- Behavior Change Through Communication: Human psychology and behavioral change, and the role of education and persuasive rhetoric in motivating change. Different methods of persuasive communication, including storytelling, brand-building, educational content, and constructive questions. How health care providers and leaders in medical care use rhetorical strategies to convince different individuals, from patients to policymakers, to take the necessary actions to improve health outcomes.
- Health Informatics: The application of data collection, analysis, and computing to the delivery of healthcare, the promotion of public health initiatives, and the conducting of actionable health research. The adoption of electronic medical records and the use of data analysis to evaluate health care outcomes at medical institutions and in certain communities. How to use findings from research and data gathering to educate patients and the community, and further certain health care missions.
- Campaigning for Health: The principles of campaigning, applied specifically to medical care, disease prevention, and health promotion. Media production strategies, campaign funding methods, consumer research, and targeted marketing methods are several topics covered in this course. The role of patient/consumer education and effective communication in the promotion of human health across the lifespan.
- Communication in Medical Settings: The different lines of communication that are important to patient care in medical settings, including patient-provider communication, provider-family communication, and communication between healthcare providers and administrators. The strategies for effective communication between these parties, including writing and disseminating educational materials, forming positive and supportive relationships, and managing different streams of information from different sources to arrive at accurate and actionable conclusions.
- Risk Communication: The different types of communication that are important in the event of a crisis or disaster, including the preparation of news releases, sending warnings and/or safety instructions to affected members of the community, managing public relations around the event, and updating information regarding the situation on the web and in other media. In addition, the importance of communication in preparing communities and organizations for different types of disaster situations.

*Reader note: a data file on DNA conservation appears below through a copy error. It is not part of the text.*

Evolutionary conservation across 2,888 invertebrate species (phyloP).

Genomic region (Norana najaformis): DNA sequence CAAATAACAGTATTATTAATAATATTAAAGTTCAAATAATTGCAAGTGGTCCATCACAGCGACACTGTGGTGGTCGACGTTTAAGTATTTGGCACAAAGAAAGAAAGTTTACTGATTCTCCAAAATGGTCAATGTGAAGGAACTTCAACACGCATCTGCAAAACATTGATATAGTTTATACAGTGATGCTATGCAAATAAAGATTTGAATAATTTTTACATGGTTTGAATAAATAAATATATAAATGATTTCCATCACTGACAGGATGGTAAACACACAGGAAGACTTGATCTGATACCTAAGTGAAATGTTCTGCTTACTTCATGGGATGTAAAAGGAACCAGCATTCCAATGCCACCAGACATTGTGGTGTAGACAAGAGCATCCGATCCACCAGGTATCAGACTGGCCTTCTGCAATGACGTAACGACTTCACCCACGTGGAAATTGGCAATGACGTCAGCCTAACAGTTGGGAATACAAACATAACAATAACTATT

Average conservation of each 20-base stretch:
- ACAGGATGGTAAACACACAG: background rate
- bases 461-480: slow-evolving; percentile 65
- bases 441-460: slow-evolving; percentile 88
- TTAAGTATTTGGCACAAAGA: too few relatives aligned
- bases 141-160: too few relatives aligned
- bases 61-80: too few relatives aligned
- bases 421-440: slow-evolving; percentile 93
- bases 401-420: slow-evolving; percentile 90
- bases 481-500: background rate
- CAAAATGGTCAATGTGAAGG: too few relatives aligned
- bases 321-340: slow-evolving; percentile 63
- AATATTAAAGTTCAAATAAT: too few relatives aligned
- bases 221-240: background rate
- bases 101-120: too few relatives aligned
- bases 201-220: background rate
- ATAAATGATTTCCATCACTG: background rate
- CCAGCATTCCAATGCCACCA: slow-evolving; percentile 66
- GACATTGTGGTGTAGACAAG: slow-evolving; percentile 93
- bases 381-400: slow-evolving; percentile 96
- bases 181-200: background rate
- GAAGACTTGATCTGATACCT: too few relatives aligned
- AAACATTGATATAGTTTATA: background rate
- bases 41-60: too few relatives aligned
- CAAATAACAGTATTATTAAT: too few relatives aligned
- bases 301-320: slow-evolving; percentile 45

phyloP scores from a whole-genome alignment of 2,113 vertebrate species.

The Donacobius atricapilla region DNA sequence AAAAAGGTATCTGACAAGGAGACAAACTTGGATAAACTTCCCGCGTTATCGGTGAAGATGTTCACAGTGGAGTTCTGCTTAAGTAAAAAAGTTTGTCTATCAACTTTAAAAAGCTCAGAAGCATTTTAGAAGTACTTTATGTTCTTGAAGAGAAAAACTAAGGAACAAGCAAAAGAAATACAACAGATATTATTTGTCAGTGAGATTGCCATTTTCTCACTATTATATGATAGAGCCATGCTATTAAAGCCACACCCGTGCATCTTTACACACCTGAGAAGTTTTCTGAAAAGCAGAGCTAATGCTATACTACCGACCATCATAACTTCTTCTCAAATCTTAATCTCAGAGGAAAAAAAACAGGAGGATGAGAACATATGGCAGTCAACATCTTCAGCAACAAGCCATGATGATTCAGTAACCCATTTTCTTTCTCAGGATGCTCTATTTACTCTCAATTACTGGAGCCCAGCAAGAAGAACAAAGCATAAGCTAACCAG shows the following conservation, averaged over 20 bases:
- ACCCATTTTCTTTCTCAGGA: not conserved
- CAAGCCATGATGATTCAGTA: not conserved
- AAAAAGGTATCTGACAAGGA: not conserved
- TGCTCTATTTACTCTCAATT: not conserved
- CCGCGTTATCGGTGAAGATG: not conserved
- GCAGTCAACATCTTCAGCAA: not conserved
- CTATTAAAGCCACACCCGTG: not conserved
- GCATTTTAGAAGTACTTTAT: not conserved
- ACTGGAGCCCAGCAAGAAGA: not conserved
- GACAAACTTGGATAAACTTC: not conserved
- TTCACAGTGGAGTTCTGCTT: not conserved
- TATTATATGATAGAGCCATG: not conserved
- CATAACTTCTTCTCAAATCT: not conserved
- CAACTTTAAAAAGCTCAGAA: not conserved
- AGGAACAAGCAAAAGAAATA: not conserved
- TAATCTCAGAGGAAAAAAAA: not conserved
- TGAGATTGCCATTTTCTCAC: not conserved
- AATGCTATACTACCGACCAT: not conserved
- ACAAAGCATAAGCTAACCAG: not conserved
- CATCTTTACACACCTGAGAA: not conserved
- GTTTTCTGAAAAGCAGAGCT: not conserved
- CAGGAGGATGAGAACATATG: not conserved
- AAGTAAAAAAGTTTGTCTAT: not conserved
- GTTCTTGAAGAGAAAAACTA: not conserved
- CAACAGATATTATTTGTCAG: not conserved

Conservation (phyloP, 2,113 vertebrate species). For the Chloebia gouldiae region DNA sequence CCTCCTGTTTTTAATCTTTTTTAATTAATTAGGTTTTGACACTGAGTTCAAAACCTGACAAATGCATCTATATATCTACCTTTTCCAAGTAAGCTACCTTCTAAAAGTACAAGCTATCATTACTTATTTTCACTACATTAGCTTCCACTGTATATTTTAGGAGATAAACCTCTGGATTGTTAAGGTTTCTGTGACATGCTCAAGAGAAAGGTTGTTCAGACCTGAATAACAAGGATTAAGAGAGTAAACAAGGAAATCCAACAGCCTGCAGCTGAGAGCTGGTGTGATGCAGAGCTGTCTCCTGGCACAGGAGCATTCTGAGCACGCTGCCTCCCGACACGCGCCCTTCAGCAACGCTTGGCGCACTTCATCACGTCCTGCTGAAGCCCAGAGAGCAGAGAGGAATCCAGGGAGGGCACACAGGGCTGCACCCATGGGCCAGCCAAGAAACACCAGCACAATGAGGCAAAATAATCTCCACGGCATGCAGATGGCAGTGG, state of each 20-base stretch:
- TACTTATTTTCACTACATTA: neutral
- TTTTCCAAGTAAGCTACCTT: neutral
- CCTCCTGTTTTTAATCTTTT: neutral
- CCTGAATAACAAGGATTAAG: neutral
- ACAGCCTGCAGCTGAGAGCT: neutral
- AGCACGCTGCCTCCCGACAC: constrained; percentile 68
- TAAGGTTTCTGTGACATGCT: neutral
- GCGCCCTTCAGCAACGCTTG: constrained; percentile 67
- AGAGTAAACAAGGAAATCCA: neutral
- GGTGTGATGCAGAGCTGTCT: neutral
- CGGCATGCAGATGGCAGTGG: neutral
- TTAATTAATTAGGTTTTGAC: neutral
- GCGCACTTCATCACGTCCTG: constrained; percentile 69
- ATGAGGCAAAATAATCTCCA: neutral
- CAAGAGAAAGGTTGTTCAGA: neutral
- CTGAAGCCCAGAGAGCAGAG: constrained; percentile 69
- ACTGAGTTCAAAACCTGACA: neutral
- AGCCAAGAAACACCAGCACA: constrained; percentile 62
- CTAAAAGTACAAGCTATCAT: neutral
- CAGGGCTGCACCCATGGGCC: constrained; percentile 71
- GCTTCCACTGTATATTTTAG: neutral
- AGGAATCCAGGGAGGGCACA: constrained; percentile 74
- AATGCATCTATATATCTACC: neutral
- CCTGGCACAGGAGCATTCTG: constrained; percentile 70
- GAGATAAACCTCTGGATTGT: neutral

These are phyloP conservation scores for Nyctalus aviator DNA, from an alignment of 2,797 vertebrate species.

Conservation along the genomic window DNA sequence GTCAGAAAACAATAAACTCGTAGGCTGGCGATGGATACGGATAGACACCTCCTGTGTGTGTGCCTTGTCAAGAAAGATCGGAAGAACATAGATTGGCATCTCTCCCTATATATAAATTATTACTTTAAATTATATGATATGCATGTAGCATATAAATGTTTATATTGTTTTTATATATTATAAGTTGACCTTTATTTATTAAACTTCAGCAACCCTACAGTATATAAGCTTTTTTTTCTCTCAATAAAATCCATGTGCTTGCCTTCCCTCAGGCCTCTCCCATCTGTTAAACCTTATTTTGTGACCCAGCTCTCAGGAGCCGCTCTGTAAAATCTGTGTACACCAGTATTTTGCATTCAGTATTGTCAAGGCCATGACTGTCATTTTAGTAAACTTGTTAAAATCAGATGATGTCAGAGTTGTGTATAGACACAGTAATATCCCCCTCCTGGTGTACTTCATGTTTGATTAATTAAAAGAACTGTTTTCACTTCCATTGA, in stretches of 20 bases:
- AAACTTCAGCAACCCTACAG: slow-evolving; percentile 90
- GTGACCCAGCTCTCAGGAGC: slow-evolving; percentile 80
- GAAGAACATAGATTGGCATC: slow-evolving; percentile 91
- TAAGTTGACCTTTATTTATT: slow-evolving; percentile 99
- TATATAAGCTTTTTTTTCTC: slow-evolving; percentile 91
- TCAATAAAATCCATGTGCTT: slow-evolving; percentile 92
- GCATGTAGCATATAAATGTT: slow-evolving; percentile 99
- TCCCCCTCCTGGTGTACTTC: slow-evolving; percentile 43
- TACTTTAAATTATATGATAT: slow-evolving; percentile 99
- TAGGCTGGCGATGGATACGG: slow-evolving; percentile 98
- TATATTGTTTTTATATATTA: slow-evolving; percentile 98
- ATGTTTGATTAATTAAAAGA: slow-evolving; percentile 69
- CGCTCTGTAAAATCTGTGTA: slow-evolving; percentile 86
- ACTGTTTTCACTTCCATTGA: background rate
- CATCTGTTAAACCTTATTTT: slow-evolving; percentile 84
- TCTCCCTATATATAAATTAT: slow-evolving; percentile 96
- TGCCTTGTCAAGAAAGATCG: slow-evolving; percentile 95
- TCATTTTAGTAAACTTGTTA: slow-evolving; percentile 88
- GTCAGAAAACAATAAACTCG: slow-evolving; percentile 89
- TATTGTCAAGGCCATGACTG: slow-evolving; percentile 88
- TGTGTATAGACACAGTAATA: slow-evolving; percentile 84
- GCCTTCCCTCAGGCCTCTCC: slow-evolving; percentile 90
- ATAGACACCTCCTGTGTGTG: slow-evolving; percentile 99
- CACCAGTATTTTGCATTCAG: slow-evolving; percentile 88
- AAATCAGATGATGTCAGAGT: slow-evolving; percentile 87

Master’s in health communication programs typically require the completion of between 30 and 60 course credits, which students can fulfill in 12-18 months of full-time study, or 18-30 months of part-time study. Below is an example of a curriculum schedule for a master’s student pursuing a 24 month course of study in health communication. Please keep in mind that course content, titles, and sequencing can vary across programs, and that many master’s in communication programs afford students some flexibility in when they complete certain courses (e.g. students may choose the order in which they complete their concentration classes, after they have completed their core curriculum).
2-Year Sample Curriculum Plan for a Master’s in Health Communication
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While most master’s in health communication programs have a strong applied focus, in that they prepare students to work as advanced communication professionals in the fields of medical care, health marketing, public health and policy, and more, there are also programs that have more of a research or theoretical focus. These social scientific programs are ideal for students who would like to become scholars of or instructors in health communication. Some programs may also allow students to choose either an applied or a more academic track based on the electives they choose to take, and there are programs that combine instruction in both research and applied practice for students who would like to gain advanced training in both disciplines.
Due to the variances in curricula across different master’s in health communication programs, it is important for students to research core and elective courses for their programs of interest to ensure they match their academic and career goals.